Dividing Bearded Irises

  • Difficulty Rating: Beginner
Dividing Bearded Irises

The bearded iris is a favorite around our house. It's unanimous that the very large, unique blooms are beautiful especially in large groupings. And our son, who tends to the needs of all of our flowers, loves the incredibly easy maintenance, from the basic watering/feeding to the dividing of the plants when it is needed.

The bearded iris is a favorite around our house. It's unanimous that the very large, unique blooms are beautiful especially in large groupings. And our son, who tends to the needs of all of our flowers, loves the incredibly easy maintenance, from the basic watering/feeding to the dividing of the plants when it is needed.

The bearded iris is a perennial so it comes back year after year without the need for you to plant anything. It is extremely cold tolerant, especially when you consider that its rhizome, the thick stem-looking part that the plant grows from, lies just beneath the surface of the soil. It is also extremely heat and drought tolerant. It typically blooms in during the spring months, from April to June, but some varieties rebloom later in the summer. The care outlined in this article refers to those that are not reblooming, or remontant, irises.

The basic needs of the bearded iris couldn't be simpler. It loves sunlight. Plants that are too shaded may not bloom, so full sun is best. The rhizomes will rot if they are exposed to too much moisture so they prefer well-drained soil that is just moist enough to provide water to the roots. And feeding is optional. We do not fertilize our irises; however, light fertilization with a fertilizer that is lower in nitrogen and higher in phosphate can benefit them.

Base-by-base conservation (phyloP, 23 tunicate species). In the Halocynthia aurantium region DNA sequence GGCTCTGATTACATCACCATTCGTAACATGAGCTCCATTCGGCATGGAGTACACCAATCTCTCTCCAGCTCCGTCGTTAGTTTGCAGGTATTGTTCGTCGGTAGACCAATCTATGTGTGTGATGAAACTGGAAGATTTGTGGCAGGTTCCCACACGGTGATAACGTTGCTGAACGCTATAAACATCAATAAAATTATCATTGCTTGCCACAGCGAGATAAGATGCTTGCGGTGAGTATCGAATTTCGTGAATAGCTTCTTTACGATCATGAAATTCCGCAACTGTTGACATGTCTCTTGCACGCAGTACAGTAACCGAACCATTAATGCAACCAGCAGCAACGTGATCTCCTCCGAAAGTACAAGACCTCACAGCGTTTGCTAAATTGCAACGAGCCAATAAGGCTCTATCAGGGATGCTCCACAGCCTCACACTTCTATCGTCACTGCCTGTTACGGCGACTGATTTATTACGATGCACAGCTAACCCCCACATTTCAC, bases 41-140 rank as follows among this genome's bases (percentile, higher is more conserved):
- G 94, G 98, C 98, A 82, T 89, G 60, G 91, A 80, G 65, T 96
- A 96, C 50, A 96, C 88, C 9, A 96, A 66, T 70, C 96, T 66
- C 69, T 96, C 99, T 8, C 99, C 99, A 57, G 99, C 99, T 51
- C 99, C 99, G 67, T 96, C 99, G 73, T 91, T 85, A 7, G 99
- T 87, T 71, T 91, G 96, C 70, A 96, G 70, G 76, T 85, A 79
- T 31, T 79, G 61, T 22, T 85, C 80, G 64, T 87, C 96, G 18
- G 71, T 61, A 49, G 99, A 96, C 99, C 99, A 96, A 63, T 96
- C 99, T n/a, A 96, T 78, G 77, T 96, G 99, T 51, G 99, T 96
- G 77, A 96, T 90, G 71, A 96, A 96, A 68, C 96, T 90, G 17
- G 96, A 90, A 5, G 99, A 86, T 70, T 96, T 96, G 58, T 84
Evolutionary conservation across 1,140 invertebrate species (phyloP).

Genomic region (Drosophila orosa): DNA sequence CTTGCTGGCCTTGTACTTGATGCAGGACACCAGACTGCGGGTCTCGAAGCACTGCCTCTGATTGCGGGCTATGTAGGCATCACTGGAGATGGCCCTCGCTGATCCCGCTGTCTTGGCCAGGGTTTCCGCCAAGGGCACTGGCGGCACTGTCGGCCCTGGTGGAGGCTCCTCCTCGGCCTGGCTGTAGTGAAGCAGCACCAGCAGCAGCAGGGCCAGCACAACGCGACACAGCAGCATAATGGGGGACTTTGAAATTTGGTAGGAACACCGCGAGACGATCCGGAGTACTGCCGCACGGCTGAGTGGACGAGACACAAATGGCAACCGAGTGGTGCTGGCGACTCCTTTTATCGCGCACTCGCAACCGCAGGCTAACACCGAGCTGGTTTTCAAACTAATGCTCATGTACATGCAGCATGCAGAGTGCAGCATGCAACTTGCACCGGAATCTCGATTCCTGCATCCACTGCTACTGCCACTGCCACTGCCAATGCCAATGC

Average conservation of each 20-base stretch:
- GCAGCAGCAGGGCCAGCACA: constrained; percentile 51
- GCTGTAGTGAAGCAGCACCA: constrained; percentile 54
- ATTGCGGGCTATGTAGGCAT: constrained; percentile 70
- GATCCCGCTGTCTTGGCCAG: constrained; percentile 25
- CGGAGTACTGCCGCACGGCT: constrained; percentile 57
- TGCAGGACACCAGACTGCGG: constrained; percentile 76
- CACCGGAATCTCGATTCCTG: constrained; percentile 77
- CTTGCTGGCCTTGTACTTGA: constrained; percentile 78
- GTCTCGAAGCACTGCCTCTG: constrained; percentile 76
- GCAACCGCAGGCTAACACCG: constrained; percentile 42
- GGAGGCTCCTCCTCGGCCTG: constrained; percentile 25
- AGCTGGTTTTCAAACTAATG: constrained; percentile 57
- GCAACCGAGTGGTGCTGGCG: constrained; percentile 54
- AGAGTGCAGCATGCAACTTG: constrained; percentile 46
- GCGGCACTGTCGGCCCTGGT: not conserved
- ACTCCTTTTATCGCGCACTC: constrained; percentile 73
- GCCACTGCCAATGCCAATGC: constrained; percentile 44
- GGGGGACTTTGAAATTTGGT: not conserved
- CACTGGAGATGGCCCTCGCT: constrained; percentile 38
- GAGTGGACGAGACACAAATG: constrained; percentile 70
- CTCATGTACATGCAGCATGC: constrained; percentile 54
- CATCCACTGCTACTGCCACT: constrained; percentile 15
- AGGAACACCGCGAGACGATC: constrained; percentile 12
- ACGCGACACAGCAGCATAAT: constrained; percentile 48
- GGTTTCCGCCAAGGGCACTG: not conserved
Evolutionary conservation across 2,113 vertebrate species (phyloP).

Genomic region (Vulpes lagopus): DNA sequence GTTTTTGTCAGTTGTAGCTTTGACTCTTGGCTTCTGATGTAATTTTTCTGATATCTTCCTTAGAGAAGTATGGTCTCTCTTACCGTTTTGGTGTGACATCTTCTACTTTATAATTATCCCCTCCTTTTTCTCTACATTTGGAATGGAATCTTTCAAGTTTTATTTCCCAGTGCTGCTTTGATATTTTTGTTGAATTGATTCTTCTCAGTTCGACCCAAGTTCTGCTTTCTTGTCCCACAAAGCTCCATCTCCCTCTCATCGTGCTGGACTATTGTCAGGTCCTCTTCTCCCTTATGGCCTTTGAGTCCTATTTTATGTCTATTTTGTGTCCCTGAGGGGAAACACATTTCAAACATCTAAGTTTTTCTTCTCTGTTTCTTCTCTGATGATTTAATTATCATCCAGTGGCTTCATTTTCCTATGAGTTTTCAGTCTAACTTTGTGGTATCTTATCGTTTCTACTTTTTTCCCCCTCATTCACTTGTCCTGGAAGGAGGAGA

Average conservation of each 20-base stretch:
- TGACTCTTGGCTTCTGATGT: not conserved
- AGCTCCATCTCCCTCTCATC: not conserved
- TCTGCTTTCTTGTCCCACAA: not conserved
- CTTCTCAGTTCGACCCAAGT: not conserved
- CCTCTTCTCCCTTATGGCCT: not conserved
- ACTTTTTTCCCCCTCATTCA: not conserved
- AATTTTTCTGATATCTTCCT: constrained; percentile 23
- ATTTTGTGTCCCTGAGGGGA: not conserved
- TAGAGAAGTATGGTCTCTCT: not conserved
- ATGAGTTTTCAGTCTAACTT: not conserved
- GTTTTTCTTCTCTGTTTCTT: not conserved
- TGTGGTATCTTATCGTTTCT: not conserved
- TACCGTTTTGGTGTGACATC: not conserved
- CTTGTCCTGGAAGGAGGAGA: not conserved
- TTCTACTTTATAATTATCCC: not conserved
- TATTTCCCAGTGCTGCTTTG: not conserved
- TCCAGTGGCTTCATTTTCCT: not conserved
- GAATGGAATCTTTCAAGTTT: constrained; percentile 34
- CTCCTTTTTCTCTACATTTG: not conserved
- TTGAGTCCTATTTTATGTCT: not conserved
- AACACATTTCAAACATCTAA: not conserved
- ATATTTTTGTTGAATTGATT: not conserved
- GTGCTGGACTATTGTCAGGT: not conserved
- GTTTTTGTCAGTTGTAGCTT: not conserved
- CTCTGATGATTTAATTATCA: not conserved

The most time intensive task in caring for the bearded iris is dividing the plants when they become too thick. Even this job requires very little of your time, per plant.

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Bearded irises need to be divided every 3-5 years. A bearded iris rhizome will send up a flower stalk one time and afterward will concentrate on producing new rhizomes. Ideally, most of the rhizome will lie just below the surface of the soil but those in this photo were completely exposed. This allows you to see what they look like when it is time to divide. When the rhizomes are not visible, you can envision how many there are radiating from a "mother" by how many fans, or groups of young leaves, there are radiating from a central location where there is no growth. Other signs it is time to replant is a decrease in blooming or rhizomes that are so crowded they begin pushing one another out of the ground.

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Dig the clump of rhizomes with a spading fork. If using a shovel, take care not to cut the rhizomes. I neglected to warn my son that he would be my photo subject so he was not prepared with proper footwear for digging!